From Flint Ridge, go south via Brownsville Road and SR 668 to Somerset. Of all the towns that developed along Zane’s Trace, tiny Somerset retains the feeling and the urban fabric of its origins as an early 19th century agricultural market town. While others like Zanesville, Lancaster and Chillicothe became more economically diversified, Somerset keeps the “Jeffersonian” ideal of an agrarian west, probably because it is situated on a high ridge far from river transportation or water power.

Settlers came here from the new United States and from Europe, especially German Rheinlanders after the Napoleonic wars. They were commercial agriculturalists, open to innovations and larger-scale operations, growing and selling crops to make money. At the turn of 1800, the fact that Ohio was “free country” also gave opportunities to poor American whites to become farm workers, which was not possible in the pre-Civil-War South because of slavery. The land was cheap, the soil was superb, people came pouring in along Zane’s Trace, and Somerset thrived.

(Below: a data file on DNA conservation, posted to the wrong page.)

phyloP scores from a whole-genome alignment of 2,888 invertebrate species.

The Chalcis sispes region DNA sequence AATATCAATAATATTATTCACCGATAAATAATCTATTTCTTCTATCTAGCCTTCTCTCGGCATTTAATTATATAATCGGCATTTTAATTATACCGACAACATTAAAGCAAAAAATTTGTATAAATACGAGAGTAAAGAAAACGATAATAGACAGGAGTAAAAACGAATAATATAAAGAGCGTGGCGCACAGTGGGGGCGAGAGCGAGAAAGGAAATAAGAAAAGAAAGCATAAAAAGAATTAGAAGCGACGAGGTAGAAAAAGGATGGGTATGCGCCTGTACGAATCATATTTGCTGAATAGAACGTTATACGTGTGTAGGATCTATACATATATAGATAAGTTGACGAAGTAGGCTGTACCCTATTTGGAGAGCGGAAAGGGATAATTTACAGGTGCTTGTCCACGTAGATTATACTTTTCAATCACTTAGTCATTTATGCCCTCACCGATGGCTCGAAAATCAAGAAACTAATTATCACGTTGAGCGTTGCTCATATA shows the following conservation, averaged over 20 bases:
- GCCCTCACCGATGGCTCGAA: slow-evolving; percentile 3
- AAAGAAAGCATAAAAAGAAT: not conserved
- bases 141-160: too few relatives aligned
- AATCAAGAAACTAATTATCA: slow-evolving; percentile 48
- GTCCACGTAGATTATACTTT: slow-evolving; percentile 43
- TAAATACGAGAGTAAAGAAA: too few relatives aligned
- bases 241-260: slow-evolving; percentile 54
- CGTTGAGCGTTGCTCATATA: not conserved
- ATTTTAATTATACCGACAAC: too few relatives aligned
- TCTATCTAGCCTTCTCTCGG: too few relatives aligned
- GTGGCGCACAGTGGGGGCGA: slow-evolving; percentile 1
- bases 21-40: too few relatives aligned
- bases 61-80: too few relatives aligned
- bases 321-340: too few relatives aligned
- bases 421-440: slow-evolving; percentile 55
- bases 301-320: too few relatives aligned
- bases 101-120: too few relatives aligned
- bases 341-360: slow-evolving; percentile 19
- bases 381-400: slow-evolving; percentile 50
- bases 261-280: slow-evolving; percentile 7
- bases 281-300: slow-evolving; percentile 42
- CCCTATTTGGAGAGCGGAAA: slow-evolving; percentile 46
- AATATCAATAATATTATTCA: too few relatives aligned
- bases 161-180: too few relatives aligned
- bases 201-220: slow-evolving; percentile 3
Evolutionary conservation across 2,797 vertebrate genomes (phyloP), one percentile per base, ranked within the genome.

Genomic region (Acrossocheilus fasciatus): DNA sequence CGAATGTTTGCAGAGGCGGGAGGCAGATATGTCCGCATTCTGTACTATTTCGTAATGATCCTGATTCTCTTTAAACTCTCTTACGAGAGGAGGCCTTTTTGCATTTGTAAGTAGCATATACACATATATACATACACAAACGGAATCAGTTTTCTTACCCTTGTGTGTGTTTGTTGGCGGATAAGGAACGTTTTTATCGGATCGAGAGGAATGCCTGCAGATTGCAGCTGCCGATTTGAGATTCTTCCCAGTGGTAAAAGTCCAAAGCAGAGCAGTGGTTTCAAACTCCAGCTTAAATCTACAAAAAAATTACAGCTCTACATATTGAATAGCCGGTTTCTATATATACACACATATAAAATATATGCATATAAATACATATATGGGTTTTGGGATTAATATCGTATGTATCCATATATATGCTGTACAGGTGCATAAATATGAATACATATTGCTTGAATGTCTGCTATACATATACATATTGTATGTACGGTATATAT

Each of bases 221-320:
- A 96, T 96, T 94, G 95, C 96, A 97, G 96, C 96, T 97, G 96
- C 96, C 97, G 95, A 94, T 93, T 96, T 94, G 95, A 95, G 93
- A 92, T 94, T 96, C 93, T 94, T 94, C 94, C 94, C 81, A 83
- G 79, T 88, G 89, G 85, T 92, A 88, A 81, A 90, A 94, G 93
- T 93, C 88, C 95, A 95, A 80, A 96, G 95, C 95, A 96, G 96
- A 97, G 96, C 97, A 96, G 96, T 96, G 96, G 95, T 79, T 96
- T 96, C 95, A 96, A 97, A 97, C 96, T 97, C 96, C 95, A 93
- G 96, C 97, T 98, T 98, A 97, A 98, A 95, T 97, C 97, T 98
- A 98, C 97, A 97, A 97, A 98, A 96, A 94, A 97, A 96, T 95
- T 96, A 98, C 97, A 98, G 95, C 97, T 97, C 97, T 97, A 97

Somerset probably contains more than thirty log structures, recognizable even through modern cladding because of their proportions and sometimes their subtle tilt. Somerset’s courthouse, on its “Pennsylvania” style town square, is one of only two surviving in the state from the once-common, first generation, pyramid-on-cube design. A second square, a couple of blocks west along the early highway and now called “Pigsfoot,” was for markets. South of town on SR 383, take the last right before the fence and pond to see the Catholic Priory of Saint Joseph, the oldest Roman Catholic church in the state.

Somerset’s Main Street, Clay Haus Restaurant in the middle on the right.

Flint Ridge, Coshocton



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